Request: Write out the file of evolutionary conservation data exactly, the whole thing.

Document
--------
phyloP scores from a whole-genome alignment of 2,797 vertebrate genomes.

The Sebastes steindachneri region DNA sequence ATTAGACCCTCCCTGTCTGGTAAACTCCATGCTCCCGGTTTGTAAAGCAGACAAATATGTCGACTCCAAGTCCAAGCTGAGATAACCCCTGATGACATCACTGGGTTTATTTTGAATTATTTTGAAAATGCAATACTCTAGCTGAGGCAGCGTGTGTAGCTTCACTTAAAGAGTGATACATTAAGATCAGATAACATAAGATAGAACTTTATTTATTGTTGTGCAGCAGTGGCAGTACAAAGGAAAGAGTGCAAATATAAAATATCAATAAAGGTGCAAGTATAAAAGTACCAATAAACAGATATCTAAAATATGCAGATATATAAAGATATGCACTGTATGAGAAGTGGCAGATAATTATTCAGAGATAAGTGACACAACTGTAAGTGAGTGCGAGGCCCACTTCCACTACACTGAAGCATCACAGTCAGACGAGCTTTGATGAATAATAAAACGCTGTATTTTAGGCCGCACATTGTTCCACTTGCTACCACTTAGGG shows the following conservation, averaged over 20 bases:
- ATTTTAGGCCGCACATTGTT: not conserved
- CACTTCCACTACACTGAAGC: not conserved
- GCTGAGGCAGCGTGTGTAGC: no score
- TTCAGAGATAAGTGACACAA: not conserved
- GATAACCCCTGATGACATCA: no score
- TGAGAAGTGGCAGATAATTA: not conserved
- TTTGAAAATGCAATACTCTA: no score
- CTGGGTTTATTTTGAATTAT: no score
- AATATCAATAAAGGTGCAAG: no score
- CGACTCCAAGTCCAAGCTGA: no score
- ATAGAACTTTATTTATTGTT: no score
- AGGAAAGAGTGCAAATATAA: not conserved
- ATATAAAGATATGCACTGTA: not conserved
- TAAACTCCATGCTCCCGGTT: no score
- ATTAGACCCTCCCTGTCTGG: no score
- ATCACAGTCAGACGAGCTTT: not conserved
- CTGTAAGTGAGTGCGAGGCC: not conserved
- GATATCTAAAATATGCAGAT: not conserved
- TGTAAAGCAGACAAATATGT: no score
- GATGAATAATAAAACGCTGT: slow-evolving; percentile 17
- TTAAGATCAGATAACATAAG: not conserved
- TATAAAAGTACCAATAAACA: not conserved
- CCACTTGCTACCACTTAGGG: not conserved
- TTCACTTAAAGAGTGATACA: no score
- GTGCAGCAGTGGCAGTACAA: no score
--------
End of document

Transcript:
phyloP scores from a whole-genome alignment of 2,797 vertebrate genomes.

The Sebastes steindachneri region DNA sequence ATTAGACCCTCCCTGTCTGGTAAACTCCATGCTCCCGGTTTGTAAAGCAGACAAATATGTCGACTCCAAGTCCAAGCTGAGATAACCCCTGATGACATCACTGGGTTTATTTTGAATTATTTTGAAAATGCAATACTCTAGCTGAGGCAGCGTGTGTAGCTTCACTTAAAGAGTGATACATTAAGATCAGATAACATAAGATAGAACTTTATTTATTGTTGTGCAGCAGTGGCAGTACAAAGGAAAGAGTGCAAATATAAAATATCAATAAAGGTGCAAGTATAAAAGTACCAATAAACAGATATCTAAAATATGCAGATATATAAAGATATGCACTGTATGAGAAGTGGCAGATAATTATTCAGAGATAAGTGACACAACTGTAAGTGAGTGCGAGGCCCACTTCCACTACACTGAAGCATCACAGTCAGACGAGCTTTGATGAATAATAAAACGCTGTATTTTAGGCCGCACATTGTTCCACTTGCTACCACTTAGGG shows the following conservation, averaged over 20 bases:
- ATTTTAGGCCGCACATTGTT: not conserved
- CACTTCCACTACACTGAAGC: not conserved
- GCTGAGGCAGCGTGTGTAGC: no score
- TTCAGAGATAAGTGACACAA: not conserved
- GATAACCCCTGATGACATCA: no score
- TGAGAAGTGGCAGATAATTA: not conserved
- TTTGAAAATGCAATACTCTA: no score
- CTGGGTTTATTTTGAATTAT: no score
- AATATCAATAAAGGTGCAAG: no score
- CGACTCCAAGTCCAAGCTGA: no score
- ATAGAACTTTATTTATTGTT: no score
- AGGAAAGAGTGCAAATATAA: not conserved
- ATATAAAGATATGCACTGTA: not conserved
- TAAACTCCATGCTCCCGGTT: no score
- ATTAGACCCTCCCTGTCTGG: no score
- ATCACAGTCAGACGAGCTTT: not conserved
- CTGTAAGTGAGTGCGAGGCC: not conserved
- GATATCTAAAATATGCAGAT: not conserved
- TGTAAAGCAGACAAATATGT: no score
- GATGAATAATAAAACGCTGT: slow-evolving; percentile 17
- TTAAGATCAGATAACATAAG: not conserved
- TATAAAAGTACCAATAAACA: not conserved
- CCACTTGCTACCACTTAGGG: not conserved
- TTCACTTAAAGAGTGATACA: no score
- GTGCAGCAGTGGCAGTACAA: no score